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As a young boy, Oren Peli first watched “The Exorcist” without knowing where his childhood fascination with horror flicks would go. For Peli, it was more than just watching them. He wanted to be making them.
Peli has found his way to Hollywood as an up-and-coming director. “Paranormal Activity” is his first feature film.
In 2007, a real life event sparked his imagination even deeper into the world of horror films. Using his filmmaker instinct, Peli combined his love of horror films and his own paranormal experience into a film, not knowing it would end up bringing him closer to his dream of big screen stardom.
“Paranormal” follows a young couple as they move into their San Diego home. Micah (Micah Sloat) and Katie’s (Katie Festherston) relationship might seem like the Hollywood cliché of a couple in love and living together, but their performances were so natural it blended perfectly with the film’s overall style.
When Peli moved into his first house he could not explain the weird noise that he heard.
“The fact that there were strange things happening and I couldn’t explain them logically kind of got me thinking, what if I had a video camera?” said Peli. “I thought if we made something happen to a narrative that would actually make a pretty interesting movie.” He compared “Paranormal Activity” to “ The Blair Witch Project”, “Open Water”, and “The Others”because of the psychological nature of those films.
Peli said that after watching those movies it showed him that with a very modest budget and decent script it could be like a backdoor entry into the industry.
He toured the film at the Screamfest and Slamdance festivals for two years before “Paranormal Activity” recently got picked up by Paramount Pictures to be released theatrically.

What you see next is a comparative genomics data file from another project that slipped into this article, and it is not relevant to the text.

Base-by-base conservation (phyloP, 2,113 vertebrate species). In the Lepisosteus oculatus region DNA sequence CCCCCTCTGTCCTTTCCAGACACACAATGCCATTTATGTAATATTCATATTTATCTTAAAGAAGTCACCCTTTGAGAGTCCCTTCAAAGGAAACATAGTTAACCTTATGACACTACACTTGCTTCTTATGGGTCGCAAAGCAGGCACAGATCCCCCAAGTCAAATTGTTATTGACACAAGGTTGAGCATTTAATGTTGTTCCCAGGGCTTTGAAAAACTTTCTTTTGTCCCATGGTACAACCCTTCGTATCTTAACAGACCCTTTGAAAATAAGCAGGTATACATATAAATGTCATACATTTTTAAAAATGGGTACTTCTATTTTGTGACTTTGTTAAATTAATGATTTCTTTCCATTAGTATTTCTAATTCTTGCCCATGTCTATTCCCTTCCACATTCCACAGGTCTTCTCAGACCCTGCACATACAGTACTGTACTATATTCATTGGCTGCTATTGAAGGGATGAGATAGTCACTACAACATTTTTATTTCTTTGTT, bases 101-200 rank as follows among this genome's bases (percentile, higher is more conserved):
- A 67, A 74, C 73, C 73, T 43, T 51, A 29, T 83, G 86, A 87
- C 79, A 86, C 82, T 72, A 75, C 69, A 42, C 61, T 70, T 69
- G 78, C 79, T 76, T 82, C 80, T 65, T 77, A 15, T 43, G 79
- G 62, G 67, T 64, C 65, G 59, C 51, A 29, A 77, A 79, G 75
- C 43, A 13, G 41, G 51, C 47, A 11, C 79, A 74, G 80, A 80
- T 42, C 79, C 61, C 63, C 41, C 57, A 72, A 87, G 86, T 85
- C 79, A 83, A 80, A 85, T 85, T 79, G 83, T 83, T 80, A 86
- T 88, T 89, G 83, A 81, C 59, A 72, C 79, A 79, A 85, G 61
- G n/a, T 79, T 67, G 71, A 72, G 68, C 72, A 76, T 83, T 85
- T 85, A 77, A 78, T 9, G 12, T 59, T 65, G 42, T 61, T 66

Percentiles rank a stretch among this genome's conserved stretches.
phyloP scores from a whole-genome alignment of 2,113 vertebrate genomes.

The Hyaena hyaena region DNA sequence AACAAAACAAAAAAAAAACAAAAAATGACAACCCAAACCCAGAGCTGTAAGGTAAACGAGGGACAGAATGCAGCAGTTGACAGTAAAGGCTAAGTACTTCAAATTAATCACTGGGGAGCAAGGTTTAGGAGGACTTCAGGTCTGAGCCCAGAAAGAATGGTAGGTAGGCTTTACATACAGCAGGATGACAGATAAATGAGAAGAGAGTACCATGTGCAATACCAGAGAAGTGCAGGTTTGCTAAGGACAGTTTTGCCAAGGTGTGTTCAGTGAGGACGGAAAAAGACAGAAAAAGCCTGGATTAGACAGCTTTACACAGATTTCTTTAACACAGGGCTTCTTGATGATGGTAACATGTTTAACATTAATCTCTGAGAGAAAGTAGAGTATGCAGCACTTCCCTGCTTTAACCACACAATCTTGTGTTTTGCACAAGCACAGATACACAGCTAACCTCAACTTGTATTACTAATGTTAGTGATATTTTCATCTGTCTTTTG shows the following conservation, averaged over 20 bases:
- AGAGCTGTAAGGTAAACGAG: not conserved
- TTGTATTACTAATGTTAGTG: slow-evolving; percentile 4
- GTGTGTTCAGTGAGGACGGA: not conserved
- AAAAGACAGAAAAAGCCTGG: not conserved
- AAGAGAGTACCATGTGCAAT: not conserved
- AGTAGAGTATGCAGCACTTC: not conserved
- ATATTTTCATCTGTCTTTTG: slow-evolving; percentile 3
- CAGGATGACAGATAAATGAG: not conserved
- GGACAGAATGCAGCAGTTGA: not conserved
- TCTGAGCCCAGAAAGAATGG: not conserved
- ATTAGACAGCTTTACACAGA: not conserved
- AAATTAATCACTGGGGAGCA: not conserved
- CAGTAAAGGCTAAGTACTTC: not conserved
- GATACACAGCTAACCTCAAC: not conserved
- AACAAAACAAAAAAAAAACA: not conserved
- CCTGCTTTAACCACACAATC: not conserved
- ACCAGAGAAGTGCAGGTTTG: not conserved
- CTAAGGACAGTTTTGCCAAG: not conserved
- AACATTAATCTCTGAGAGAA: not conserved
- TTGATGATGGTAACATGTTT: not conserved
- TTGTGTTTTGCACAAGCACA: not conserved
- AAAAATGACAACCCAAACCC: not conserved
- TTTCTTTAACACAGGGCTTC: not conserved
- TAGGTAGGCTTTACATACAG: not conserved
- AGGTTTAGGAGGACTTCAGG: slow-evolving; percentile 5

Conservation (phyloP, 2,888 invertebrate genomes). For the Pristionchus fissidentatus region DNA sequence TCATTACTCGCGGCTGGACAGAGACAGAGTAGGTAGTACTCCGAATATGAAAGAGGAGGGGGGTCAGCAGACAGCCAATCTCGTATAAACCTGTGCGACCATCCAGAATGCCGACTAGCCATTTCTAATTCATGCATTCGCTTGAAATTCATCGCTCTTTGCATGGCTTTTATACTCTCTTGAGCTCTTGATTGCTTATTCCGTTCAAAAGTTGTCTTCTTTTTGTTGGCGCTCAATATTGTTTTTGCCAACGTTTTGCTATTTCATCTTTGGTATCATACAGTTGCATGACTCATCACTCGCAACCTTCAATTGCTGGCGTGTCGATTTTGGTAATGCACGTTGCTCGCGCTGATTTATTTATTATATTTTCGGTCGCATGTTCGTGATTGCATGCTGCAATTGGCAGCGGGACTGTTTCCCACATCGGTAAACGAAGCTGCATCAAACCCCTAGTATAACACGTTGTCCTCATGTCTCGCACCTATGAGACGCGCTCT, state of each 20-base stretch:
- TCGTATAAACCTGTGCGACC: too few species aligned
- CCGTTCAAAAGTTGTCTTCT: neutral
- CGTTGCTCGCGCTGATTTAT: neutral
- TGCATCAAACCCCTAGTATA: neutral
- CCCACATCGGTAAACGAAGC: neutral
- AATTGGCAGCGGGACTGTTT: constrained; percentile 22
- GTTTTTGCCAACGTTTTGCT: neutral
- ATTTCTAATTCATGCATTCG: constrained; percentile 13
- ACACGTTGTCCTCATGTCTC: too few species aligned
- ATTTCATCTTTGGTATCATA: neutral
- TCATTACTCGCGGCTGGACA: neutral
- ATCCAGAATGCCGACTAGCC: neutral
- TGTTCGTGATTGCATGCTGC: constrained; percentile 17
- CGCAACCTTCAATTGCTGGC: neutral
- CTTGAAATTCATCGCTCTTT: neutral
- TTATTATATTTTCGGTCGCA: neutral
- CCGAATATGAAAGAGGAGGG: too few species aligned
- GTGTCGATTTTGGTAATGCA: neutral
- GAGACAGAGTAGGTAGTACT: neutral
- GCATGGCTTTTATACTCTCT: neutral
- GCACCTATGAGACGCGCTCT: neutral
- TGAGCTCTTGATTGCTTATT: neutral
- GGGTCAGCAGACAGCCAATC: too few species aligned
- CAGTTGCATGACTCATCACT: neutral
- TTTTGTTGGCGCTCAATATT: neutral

Peli said his original expectations for the film were to make a movie he would enjoy watching, and to do it in an interesting way without having to rely on over-the–top special effects. He said he was also interested in playing with the psychology of the human mind to connect with the audience.
“In recent years many of the horror movies are the more jump-scare kind with special effects and gore. They’re entertaining in their own way but they don’t really end up scaring me,”Peli said.
Staying true to his original plan, “Paranormal Activity” was made on a $10,000 budget in the original home he first moved into. He planned for one year to shoot it all in seven days, and only using one Sony HD camera.
Attempting to show supernatural activity that we cannot see with the naked eye was not a challenge for Peli. He said he uses the philosophy “less is more” for a realistic effect.
“During the nighttime shots when you know something is going to happen, your eye keeps scanning the room looking for something. Anything out of the ordinary becomes very unsettling. So just let them use their own imagination,”Peli said.